At a glance: Yemen

Escalating violence affects children attending school in Yemen

UNICEF Image
© UNICEF Yemen/2011/Halldorsson
Sisters Manar and Bushra Al-Bukari are among thousands of Yemeni children who have not been able to attend school in the past few weeks, due to the growing unrest in Yemen. Their mother fears for their safety and keeps them at home as much as she can.

By Mohammed Al Asaadi

SANA’A, Yemen, 21 March 2011 – For Yusuf Al-Nihari, 10, and his older brother, Abdul Mutaleb, walking to school every day past anti-government protester tents and security force checkpoints has become a real struggle.

“I am scared walking to school,” says Yusuf, who is taking a break from a lively game of football in the playground of the Moath Ibn Jabal School in Sana’a. During the interview, he seems mindful of the time. He wants to play as much as he can. Come tomorrow, he may not be able to.

“My brother, sisters and I were out of school for a week,” adds Abdul Mutaleb. “We were all scared.”

Of the 52 shot dead during a massive crack-down on protestors on March 18, at least two of the victims are known to have been children. This happened about 250 metres away from the boys’ home.

Since the anti-government demonstrations in Yemen began in early February, 19 children have reportedly been killed, including in the cities of Sana’a, Ibb, Aden, and Mukalla. This is an estimated 20 per cent of the total number of casualties, and is “absolutely alarming,” according to UNICEF Child Protection Specialist George Abu-Zulof.

Children in danger

With the recent escalation of violence, tensions and clashes are expected to increase across the country. Unfortunately, it is not the first time Yemeni children and other civilians have faced serious threats to their safety, health, and well-being. The country has long suffered from armed conflict and wars.

“Yemeni parents continue to take their children to demonstrations, exposing them to risk and increasing their vulnerability to fatal dangers,” says SEYAJ Organization for Childhood Protection Chairman Ahmed Al-Gorashi. He warns all sides in the political conflict against including children in demonstrations.

UNICEF Image
© UNICEF Yemen/2011/Halldorsson
Abdul Mutaleb (left) and Yusuf (right), pass anti-government protester tents and security force checkpoints every day on their way to school in Sana'a, Yemen. The brothers have already missed a week's classes due to the growing political unrest.

Bushra Al-Bukari, 11, and her sister, Manar, 10, live some 100 metres from an anti-government sit-in in Sana’a. They heard gunfire a week ago when security forces attempted to end the protest. “We were terrified. We can’t go to school or play outside,” they say. “We miss our class and our friends.”

Ms. Al-Bukari decided to keep her daughters at home, as far away from harm as she could.  “I don’t allow my children to watch the news on TV,” she says, “but I can’t prevent them from hearing gunshots or smelling tear gas.”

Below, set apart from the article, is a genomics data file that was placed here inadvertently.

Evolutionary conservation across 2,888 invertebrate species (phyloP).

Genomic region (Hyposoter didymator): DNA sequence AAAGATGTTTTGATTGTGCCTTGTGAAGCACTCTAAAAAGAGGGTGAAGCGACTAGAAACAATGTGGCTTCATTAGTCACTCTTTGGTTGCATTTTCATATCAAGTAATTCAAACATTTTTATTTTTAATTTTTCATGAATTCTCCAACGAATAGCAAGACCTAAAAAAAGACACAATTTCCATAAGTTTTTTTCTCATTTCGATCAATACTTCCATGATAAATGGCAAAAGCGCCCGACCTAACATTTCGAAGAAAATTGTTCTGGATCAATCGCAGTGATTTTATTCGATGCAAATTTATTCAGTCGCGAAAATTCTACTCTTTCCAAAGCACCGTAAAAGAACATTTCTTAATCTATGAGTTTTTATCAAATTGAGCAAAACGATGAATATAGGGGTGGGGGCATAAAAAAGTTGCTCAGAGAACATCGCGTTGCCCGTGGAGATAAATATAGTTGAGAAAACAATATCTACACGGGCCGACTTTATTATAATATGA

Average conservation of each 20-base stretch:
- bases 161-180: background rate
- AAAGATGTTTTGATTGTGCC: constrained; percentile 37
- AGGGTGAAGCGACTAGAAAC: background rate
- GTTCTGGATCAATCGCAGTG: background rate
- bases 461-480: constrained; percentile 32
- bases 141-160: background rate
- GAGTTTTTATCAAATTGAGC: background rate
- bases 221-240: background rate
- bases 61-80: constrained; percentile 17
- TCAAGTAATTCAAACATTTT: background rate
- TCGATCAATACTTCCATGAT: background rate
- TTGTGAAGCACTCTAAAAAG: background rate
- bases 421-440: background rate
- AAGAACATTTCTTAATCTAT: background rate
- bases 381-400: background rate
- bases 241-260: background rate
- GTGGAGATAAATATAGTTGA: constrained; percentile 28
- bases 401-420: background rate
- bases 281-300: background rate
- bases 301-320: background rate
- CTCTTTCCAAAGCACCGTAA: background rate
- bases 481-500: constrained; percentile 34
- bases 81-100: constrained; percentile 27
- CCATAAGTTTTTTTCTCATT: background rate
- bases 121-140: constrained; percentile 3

Impact on education

Back at Moath Ibn Jabal School, the Al-Nihari brothers want the freedom to move around, study and play. “We don’t like to be locked in,” they say, before running off, back to their football game.

Jamila Al-Mujahid, their school principal, has noticed that the on-going tension and escalating violence has affected not only students’ attendance, but behaviour and performance as well.

“Children are becoming more aggressive and have a higher tendency to fight,” she says. “I found political slogans painted on some children’s arms. Kids are not used to seeing and experiencing such violence. What is going on now is a crime against childhood.”

Schools in other parts of the country have also been affected. In Aden, some protestors threatened to burn down schools if teachers and pupils refused to join the protests, while in Taiz, a ruling party local counsellor stormed several schools with armed men and threatened teachers who were on strike.

UNICEF Image
© UNICEF Yemen/2011/Halldorsson
More than 3,000 children normally attend the Moath Ibn Jabal school in central Sana'a. But lately, civil unrest has kept the children away from school. A day after heavy shooting and protests earlier this month, not a single child showed up.

“Children are the first and most vulnerable victims of any emergency or civil unrest,” says UNICEF Representative in Yemen Geert Cappelaere. “We must make sure children are not caught up in the disputes of adults.”

A basic right

UNICEF is gravely concerned about the vulnerability of children in the light of the deteriorating security situation in Yemen. Physical safety and access to education are basic rights for every child.

But desperate times sometimes call for desperate measures. Ayman Al-Awadhi, a sports teacher at Modern Safir School which borders the sit-in area in Sana’a, believes that closing schools may be the safest option for children in the current situation, even though he says protesters “have not intimidated us.”

“Children should never be denied access to education,” he adds.


 

 

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